5 Early Signs of Parkinson's Disease
Symptoms associated with Parkinson's disease are subtle. Knowing the signs can help you to recognize if something is wrong.
Parkinson's disease is a disorder in the brain that affects how an individual moves. Parkinson's is a slow progressing disease that begins with uncontrollable movements and often leads to difficulties walking and talking. This disease can affect anyone, but typically develops in people around the age of 60. Because Parkinson's is a gradual disease, the signs can be very subtle.
Early symptoms begin gradually on one side of the body and then eventually move to both sides. If you are experiencing one or more of these symptoms and are concerned about your risk, you should consider making an appointment to talk to your doctor.
A tremor is a shaking movement that typically occurs in the hands, arms, legs, jaw and head. Tremor is one of the first visible signs of Parkinson's disease (PD), and they typically occur when the individual is at rest and are less noticeable when they are moving. Some individuals experience external and internal tremor which feels like a shaking sensation inside the chest, abdomen or limbs that cannot be seen.
2. Muscle stiffness
When we move we naturally swing our arms. Those with PD will lose their movements that are automatic, and this begins with stiffness in the arms, shoulders and legs. Movements will feel rigid and will be more difficult to complete. Muscle stiffness can occur with other conditions, but with Parkinson's this stiffness will not go away.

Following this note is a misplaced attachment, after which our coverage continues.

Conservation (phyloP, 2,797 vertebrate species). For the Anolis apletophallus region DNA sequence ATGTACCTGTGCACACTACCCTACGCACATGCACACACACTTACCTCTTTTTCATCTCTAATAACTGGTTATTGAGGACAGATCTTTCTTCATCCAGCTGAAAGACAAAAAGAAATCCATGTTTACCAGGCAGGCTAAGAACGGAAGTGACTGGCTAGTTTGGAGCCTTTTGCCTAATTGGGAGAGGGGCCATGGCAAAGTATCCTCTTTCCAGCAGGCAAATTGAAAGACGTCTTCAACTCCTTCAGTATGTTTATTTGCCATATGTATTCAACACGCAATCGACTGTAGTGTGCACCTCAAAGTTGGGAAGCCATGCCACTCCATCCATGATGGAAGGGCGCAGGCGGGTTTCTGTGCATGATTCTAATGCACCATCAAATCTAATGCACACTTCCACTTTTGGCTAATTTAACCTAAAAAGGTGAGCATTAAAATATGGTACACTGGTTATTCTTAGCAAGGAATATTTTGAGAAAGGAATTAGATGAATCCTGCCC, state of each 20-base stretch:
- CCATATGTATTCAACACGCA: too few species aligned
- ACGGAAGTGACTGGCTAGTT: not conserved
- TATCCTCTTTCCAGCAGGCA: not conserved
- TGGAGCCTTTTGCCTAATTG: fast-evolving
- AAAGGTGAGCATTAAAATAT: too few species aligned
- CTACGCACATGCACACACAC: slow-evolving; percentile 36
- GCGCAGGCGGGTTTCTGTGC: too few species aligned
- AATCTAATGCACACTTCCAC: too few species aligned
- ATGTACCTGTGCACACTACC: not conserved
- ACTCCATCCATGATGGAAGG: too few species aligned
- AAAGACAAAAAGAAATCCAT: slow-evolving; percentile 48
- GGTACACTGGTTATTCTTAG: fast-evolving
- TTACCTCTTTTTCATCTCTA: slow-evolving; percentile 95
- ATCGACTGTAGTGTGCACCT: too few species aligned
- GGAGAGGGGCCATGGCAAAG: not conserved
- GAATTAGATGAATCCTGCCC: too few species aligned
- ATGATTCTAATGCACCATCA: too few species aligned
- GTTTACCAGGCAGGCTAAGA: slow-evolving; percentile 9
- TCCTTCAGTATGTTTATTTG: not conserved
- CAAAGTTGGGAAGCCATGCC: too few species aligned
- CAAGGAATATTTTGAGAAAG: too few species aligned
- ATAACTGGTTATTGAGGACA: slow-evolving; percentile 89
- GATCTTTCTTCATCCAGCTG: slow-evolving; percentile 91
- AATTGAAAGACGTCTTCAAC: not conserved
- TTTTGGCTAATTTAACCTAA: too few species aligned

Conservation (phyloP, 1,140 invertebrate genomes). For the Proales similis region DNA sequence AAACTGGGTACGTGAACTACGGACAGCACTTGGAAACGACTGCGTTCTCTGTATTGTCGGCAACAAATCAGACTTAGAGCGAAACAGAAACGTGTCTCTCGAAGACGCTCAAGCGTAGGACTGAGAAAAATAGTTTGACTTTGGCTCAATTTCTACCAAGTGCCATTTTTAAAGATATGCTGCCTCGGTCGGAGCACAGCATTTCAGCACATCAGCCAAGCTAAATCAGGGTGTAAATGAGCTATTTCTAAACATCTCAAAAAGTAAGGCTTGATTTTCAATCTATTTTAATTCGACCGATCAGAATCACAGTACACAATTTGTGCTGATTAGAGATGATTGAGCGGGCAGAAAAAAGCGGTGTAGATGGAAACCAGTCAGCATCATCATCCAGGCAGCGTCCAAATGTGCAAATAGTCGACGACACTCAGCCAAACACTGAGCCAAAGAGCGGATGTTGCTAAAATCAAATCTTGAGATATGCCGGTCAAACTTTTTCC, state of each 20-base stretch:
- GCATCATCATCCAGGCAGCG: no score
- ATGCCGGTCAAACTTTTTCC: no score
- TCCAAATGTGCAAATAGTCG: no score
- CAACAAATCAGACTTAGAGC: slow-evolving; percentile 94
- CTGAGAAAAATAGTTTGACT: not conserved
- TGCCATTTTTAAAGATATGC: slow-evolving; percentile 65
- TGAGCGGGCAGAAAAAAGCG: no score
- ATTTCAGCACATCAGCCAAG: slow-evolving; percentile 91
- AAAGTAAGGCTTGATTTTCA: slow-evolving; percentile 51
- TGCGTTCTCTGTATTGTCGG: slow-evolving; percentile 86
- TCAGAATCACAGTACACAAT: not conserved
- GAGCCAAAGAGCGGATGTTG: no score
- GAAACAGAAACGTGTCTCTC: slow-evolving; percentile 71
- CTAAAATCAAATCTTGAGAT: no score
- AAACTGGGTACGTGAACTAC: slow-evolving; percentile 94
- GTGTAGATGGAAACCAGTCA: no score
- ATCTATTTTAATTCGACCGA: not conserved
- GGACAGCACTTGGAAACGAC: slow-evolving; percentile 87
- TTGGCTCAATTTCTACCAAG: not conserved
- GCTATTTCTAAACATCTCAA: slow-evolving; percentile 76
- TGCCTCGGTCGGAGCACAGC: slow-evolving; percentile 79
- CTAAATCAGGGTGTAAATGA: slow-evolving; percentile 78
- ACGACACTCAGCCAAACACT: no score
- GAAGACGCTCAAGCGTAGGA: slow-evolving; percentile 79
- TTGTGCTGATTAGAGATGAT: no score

3. Small handwriting
Changes in handwriting is a very common symptom of Parkinson's and is called micrographia. With micrographia, the handwriting is smaller and more cramped than normal. This coupled with the other symptoms that occur with this disease can make writing difficult.
4. Changes in speech and voice
Another common symptom is speaking more soft and with less volume. Approximately 75 percent of people with PD experience changes in speech and voice at some time. Additionally, speech may sound more breathy and hoarse.
5. Loss of balance and coordination
Parkinson's affects how an individual walks and moves. Many individuals experience postural instability, or lack of balance, which leads to an increased risk of falls. If you notice changes in your balance it is important to consult with your doctor.
Treatments for Parkinson's Disease
There is currently no cure for Parkinson's disease. However, there are medications and therapies that can assist in relieving the symptoms. If you believe that you have Parkinson's disease, first consult with your doctor. Your doctor will diagnose Parkinsons with a neurological exam. The most common medicine used to treat the symptoms of this disease is levopoda, which helps to replenish the dopamine in the brain.
There are also therapies that a doctor with order to help manage symptoms, including:
- Physical therapy
- Occupational therapy
- Speech therapy
- Massage therapy
For more information about Parkinson's disease, please visit:
National Institute of Neurological Disorders and Stroke (NINDS)